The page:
Canadian mezzo-soprano Catherine Robbin sang a wide-ranging program with warmth and unflagging intensity in her Washington recital debut Sunday evening at the Phillips Collection. Robbin's fine, rich voice and considerable gifts as a recitalist were evident from the opening selection, Purcell's "The Blessed Virgin's Expostulation." She gave a compelling performance of this vocally and emotionally demanding work.
Four Schubert songs followed, including excellent renditions of "An die Musik" and "Der Musensohn," the latter sung with an unusual but convincing vigor and vocal fullness. Schumann's "Mary Stuart Songs" concluded the first half. Robbins sang with passion and conviction, particularly in the two prayer sections, but was somewhat hampered by a slight edge on some high notes and a lack of clarity in soft passages.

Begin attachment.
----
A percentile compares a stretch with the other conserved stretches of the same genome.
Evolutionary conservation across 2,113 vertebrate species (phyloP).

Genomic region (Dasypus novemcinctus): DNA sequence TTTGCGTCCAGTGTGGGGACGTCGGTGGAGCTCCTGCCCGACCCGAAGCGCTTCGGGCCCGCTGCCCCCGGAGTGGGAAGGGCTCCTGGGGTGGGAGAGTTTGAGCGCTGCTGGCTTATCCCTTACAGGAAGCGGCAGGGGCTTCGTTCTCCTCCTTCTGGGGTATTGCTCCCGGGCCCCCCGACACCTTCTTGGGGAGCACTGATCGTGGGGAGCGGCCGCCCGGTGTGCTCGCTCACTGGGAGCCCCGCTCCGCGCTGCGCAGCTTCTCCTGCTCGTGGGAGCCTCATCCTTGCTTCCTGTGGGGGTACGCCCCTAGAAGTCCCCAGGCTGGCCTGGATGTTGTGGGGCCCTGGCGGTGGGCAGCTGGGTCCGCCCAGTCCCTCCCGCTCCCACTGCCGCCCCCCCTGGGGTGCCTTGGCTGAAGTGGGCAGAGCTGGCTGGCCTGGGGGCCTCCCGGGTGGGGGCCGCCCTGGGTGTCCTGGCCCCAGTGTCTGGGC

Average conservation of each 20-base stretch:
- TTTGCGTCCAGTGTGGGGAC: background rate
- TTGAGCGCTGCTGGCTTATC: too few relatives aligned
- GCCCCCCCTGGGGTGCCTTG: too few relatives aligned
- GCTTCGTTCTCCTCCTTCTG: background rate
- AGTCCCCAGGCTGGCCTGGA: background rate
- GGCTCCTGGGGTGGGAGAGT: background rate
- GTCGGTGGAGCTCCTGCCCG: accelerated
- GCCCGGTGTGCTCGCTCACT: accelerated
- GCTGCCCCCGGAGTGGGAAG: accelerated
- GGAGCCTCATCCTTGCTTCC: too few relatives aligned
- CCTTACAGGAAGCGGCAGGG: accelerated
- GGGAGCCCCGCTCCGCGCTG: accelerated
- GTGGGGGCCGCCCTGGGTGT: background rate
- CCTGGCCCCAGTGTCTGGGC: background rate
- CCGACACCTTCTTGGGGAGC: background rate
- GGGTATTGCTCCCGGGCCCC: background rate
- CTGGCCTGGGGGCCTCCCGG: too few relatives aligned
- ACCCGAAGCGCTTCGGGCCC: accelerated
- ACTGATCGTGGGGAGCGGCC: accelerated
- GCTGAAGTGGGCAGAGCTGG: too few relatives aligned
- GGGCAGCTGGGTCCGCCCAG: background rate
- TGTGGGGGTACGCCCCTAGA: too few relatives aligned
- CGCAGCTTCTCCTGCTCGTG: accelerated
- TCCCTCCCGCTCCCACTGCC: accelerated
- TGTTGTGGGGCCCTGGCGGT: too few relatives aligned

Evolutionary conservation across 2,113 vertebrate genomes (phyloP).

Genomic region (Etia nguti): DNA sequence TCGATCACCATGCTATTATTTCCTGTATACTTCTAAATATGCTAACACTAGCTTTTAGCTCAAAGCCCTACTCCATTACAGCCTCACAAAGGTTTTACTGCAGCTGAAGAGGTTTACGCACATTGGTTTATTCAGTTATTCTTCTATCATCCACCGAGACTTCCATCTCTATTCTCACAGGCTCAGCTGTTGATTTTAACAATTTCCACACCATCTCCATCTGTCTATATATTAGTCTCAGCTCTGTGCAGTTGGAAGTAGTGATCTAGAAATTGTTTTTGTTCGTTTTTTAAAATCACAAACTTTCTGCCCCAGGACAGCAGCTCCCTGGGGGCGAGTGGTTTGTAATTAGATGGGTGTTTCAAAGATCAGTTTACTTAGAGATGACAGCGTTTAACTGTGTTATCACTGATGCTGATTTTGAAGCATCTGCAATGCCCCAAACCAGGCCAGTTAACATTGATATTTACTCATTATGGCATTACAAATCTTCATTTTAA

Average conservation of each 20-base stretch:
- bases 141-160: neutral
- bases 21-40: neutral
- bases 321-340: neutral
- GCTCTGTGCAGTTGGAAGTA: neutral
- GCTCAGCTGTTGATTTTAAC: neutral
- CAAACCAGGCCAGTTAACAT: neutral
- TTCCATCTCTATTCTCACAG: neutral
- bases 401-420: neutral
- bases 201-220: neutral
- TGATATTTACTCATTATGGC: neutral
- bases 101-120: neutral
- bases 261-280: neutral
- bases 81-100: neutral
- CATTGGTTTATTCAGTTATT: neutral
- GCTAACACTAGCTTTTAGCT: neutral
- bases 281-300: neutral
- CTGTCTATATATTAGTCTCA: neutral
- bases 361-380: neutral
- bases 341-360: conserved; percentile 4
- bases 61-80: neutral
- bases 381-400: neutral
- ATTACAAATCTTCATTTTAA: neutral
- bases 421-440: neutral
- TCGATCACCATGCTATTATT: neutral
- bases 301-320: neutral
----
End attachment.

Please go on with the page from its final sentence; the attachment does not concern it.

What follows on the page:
In Debussy's "Chansons de Bilitis," Robbin sang well, but the folkish charm and somber conviction so effective in earlier selections were not quite adequate for the sensuous songs. "The House of Tomorrow" by John Greer, Robbin's accompanist, had its U.S. premiere. The texts come from various sources, including Kahlil Gibran and Robert Louis Stevenson, and fit together loosely into a kind of suite; it was most successful in its more playful and vigorous moments.
The concert concluded with fine performances of five Irish folk songs and an encore by the British composer Thomas Dunhill. The last of the Phillips' season, this concert will be broadcast over WETA-FM (90.9) Monday, June 22, at 10 p.m.